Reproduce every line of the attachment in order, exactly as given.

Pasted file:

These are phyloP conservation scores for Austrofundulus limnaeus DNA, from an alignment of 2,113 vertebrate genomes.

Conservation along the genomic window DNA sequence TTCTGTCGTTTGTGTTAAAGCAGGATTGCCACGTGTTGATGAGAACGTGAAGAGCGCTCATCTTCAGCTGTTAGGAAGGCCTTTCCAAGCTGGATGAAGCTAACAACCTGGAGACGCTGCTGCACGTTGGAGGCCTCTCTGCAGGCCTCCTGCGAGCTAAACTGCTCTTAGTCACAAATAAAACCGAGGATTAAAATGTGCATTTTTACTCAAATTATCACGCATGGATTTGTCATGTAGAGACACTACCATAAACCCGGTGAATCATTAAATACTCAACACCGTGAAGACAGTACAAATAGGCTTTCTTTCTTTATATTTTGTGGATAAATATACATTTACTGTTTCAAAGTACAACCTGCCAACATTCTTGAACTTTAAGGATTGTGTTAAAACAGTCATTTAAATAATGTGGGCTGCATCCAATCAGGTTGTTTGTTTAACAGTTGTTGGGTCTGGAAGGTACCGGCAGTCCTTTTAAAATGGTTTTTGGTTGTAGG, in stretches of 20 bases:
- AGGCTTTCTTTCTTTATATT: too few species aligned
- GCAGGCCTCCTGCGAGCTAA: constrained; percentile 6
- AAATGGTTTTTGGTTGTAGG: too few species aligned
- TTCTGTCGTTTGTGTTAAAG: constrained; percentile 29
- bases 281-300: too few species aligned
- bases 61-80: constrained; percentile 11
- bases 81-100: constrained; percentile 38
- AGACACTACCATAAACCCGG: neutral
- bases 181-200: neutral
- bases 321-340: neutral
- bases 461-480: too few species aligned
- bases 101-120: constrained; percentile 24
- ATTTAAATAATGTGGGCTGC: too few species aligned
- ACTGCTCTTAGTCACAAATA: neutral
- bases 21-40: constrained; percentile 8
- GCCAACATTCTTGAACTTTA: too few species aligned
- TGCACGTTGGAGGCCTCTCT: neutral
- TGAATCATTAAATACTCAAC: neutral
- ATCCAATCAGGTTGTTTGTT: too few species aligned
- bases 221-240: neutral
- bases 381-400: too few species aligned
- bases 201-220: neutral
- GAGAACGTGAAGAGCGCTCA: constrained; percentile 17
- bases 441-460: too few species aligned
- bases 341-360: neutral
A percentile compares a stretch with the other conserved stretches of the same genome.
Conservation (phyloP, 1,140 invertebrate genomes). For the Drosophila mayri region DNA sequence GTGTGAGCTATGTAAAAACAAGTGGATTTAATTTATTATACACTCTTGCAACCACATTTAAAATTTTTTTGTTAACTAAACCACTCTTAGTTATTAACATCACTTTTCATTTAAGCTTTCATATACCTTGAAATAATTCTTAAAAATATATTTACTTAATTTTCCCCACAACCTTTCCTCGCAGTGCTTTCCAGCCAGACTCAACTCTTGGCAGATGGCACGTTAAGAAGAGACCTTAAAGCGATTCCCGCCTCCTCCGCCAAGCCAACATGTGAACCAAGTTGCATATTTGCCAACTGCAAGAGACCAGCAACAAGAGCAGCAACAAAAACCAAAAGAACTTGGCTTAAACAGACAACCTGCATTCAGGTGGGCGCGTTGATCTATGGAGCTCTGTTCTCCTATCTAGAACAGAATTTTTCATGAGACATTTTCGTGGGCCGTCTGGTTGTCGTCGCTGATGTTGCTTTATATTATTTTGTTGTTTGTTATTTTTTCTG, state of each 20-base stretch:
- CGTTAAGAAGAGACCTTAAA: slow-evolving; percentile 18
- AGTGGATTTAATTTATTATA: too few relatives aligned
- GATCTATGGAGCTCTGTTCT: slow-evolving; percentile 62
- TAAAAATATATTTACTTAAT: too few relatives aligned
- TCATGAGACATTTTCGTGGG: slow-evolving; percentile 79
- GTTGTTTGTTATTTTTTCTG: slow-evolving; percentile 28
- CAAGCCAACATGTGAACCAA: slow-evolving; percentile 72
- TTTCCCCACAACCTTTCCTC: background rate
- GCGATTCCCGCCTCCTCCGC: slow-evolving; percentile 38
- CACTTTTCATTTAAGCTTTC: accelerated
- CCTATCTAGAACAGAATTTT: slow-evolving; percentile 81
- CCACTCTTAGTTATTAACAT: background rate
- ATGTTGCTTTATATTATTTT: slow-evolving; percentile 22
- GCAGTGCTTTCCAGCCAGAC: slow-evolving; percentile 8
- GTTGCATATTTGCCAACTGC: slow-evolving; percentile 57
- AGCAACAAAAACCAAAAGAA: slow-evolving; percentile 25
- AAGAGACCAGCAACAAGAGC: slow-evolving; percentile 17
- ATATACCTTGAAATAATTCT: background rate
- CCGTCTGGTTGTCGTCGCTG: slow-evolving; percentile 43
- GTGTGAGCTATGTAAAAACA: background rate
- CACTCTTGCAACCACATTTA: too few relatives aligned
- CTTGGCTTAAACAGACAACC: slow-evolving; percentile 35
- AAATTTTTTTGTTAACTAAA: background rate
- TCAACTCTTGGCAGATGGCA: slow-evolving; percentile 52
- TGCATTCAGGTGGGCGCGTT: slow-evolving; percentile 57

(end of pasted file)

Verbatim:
These are phyloP conservation scores for Austrofundulus limnaeus DNA, from an alignment of 2,113 vertebrate genomes.

Conservation along the genomic window DNA sequence TTCTGTCGTTTGTGTTAAAGCAGGATTGCCACGTGTTGATGAGAACGTGAAGAGCGCTCATCTTCAGCTGTTAGGAAGGCCTTTCCAAGCTGGATGAAGCTAACAACCTGGAGACGCTGCTGCACGTTGGAGGCCTCTCTGCAGGCCTCCTGCGAGCTAAACTGCTCTTAGTCACAAATAAAACCGAGGATTAAAATGTGCATTTTTACTCAAATTATCACGCATGGATTTGTCATGTAGAGACACTACCATAAACCCGGTGAATCATTAAATACTCAACACCGTGAAGACAGTACAAATAGGCTTTCTTTCTTTATATTTTGTGGATAAATATACATTTACTGTTTCAAAGTACAACCTGCCAACATTCTTGAACTTTAAGGATTGTGTTAAAACAGTCATTTAAATAATGTGGGCTGCATCCAATCAGGTTGTTTGTTTAACAGTTGTTGGGTCTGGAAGGTACCGGCAGTCCTTTTAAAATGGTTTTTGGTTGTAGG, in stretches of 20 bases:
- AGGCTTTCTTTCTTTATATT: too few species aligned
- GCAGGCCTCCTGCGAGCTAA: constrained; percentile 6
- AAATGGTTTTTGGTTGTAGG: too few species aligned
- TTCTGTCGTTTGTGTTAAAG: constrained; percentile 29
- bases 281-300: too few species aligned
- bases 61-80: constrained; percentile 11
- bases 81-100: constrained; percentile 38
- AGACACTACCATAAACCCGG: neutral
- bases 181-200: neutral
- bases 321-340: neutral
- bases 461-480: too few species aligned
- bases 101-120: constrained; percentile 24
- ATTTAAATAATGTGGGCTGC: too few species aligned
- ACTGCTCTTAGTCACAAATA: neutral
- bases 21-40: constrained; percentile 8
- GCCAACATTCTTGAACTTTA: too few species aligned
- TGCACGTTGGAGGCCTCTCT: neutral
- TGAATCATTAAATACTCAAC: neutral
- ATCCAATCAGGTTGTTTGTT: too few species aligned
- bases 221-240: neutral
- bases 381-400: too few species aligned
- bases 201-220: neutral
- GAGAACGTGAAGAGCGCTCA: constrained; percentile 17
- bases 441-460: too few species aligned
- bases 341-360: neutral
A percentile compares a stretch with the other conserved stretches of the same genome.
Conservation (phyloP, 1,140 invertebrate genomes). For the Drosophila mayri region DNA sequence GTGTGAGCTATGTAAAAACAAGTGGATTTAATTTATTATACACTCTTGCAACCACATTTAAAATTTTTTTGTTAACTAAACCACTCTTAGTTATTAACATCACTTTTCATTTAAGCTTTCATATACCTTGAAATAATTCTTAAAAATATATTTACTTAATTTTCCCCACAACCTTTCCTCGCAGTGCTTTCCAGCCAGACTCAACTCTTGGCAGATGGCACGTTAAGAAGAGACCTTAAAGCGATTCCCGCCTCCTCCGCCAAGCCAACATGTGAACCAAGTTGCATATTTGCCAACTGCAAGAGACCAGCAACAAGAGCAGCAACAAAAACCAAAAGAACTTGGCTTAAACAGACAACCTGCATTCAGGTGGGCGCGTTGATCTATGGAGCTCTGTTCTCCTATCTAGAACAGAATTTTTCATGAGACATTTTCGTGGGCCGTCTGGTTGTCGTCGCTGATGTTGCTTTATATTATTTTGTTGTTTGTTATTTTTTCTG, state of each 20-base stretch:
- CGTTAAGAAGAGACCTTAAA: slow-evolving; percentile 18
- AGTGGATTTAATTTATTATA: too few relatives aligned
- GATCTATGGAGCTCTGTTCT: slow-evolving; percentile 62
- TAAAAATATATTTACTTAAT: too few relatives aligned
- TCATGAGACATTTTCGTGGG: slow-evolving; percentile 79
- GTTGTTTGTTATTTTTTCTG: slow-evolving; percentile 28
- CAAGCCAACATGTGAACCAA: slow-evolving; percentile 72
- TTTCCCCACAACCTTTCCTC: background rate
- GCGATTCCCGCCTCCTCCGC: slow-evolving; percentile 38
- CACTTTTCATTTAAGCTTTC: accelerated
- CCTATCTAGAACAGAATTTT: slow-evolving; percentile 81
- CCACTCTTAGTTATTAACAT: background rate
- ATGTTGCTTTATATTATTTT: slow-evolving; percentile 22
- GCAGTGCTTTCCAGCCAGAC: slow-evolving; percentile 8
- GTTGCATATTTGCCAACTGC: slow-evolving; percentile 57
- AGCAACAAAAACCAAAAGAA: slow-evolving; percentile 25
- AAGAGACCAGCAACAAGAGC: slow-evolving; percentile 17
- ATATACCTTGAAATAATTCT: background rate
- CCGTCTGGTTGTCGTCGCTG: slow-evolving; percentile 43
- GTGTGAGCTATGTAAAAACA: background rate
- CACTCTTGCAACCACATTTA: too few relatives aligned
- CTTGGCTTAAACAGACAACC: slow-evolving; percentile 35
- AAATTTTTTTGTTAACTAAA: background rate
- TCAACTCTTGGCAGATGGCA: slow-evolving; percentile 52
- TGCATTCAGGTGGGCGCGTT: slow-evolving; percentile 57